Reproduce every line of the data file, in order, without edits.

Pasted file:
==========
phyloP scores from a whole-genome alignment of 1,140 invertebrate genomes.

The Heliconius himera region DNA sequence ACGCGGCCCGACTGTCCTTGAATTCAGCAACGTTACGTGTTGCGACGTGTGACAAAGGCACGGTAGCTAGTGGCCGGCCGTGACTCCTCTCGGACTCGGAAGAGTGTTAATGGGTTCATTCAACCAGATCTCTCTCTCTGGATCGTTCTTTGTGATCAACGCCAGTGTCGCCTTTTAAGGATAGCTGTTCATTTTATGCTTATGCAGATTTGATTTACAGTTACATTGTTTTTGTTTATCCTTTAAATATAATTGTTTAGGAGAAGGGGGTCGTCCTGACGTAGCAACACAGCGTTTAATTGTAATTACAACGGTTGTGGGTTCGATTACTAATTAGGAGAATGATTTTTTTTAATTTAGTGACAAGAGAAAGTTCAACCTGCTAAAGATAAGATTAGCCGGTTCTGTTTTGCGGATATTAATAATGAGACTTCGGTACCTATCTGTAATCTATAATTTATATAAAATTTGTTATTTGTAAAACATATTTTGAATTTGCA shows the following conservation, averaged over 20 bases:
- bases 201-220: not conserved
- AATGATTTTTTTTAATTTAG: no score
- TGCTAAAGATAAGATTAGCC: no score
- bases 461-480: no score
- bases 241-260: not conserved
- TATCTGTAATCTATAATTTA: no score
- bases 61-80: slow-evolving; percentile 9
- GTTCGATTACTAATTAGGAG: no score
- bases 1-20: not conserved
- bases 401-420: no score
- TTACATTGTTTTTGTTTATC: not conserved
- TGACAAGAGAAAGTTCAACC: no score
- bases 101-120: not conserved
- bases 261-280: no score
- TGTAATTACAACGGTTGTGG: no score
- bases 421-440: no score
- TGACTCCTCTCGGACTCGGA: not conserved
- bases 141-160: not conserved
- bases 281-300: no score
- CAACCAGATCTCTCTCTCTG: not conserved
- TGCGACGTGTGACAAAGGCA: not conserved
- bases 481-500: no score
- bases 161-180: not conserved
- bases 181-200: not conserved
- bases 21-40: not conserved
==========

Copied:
phyloP scores from a whole-genome alignment of 1,140 invertebrate genomes.

The Heliconius himera region DNA sequence ACGCGGCCCGACTGTCCTTGAATTCAGCAACGTTACGTGTTGCGACGTGTGACAAAGGCACGGTAGCTAGTGGCCGGCCGTGACTCCTCTCGGACTCGGAAGAGTGTTAATGGGTTCATTCAACCAGATCTCTCTCTCTGGATCGTTCTTTGTGATCAACGCCAGTGTCGCCTTTTAAGGATAGCTGTTCATTTTATGCTTATGCAGATTTGATTTACAGTTACATTGTTTTTGTTTATCCTTTAAATATAATTGTTTAGGAGAAGGGGGTCGTCCTGACGTAGCAACACAGCGTTTAATTGTAATTACAACGGTTGTGGGTTCGATTACTAATTAGGAGAATGATTTTTTTTAATTTAGTGACAAGAGAAAGTTCAACCTGCTAAAGATAAGATTAGCCGGTTCTGTTTTGCGGATATTAATAATGAGACTTCGGTACCTATCTGTAATCTATAATTTATATAAAATTTGTTATTTGTAAAACATATTTTGAATTTGCA shows the following conservation, averaged over 20 bases:
- bases 201-220: not conserved
- AATGATTTTTTTTAATTTAG: no score
- TGCTAAAGATAAGATTAGCC: no score
- bases 461-480: no score
- bases 241-260: not conserved
- TATCTGTAATCTATAATTTA: no score
- bases 61-80: slow-evolving; percentile 9
- GTTCGATTACTAATTAGGAG: no score
- bases 1-20: not conserved
- bases 401-420: no score
- TTACATTGTTTTTGTTTATC: not conserved
- TGACAAGAGAAAGTTCAACC: no score
- bases 101-120: not conserved
- bases 261-280: no score
- TGTAATTACAACGGTTGTGG: no score
- bases 421-440: no score
- TGACTCCTCTCGGACTCGGA: not conserved
- bases 141-160: not conserved
- bases 281-300: no score
- CAACCAGATCTCTCTCTCTG: not conserved
- TGCGACGTGTGACAAAGGCA: not conserved
- bases 481-500: no score
- bases 161-180: not conserved
- bases 181-200: not conserved
- bases 21-40: not conserved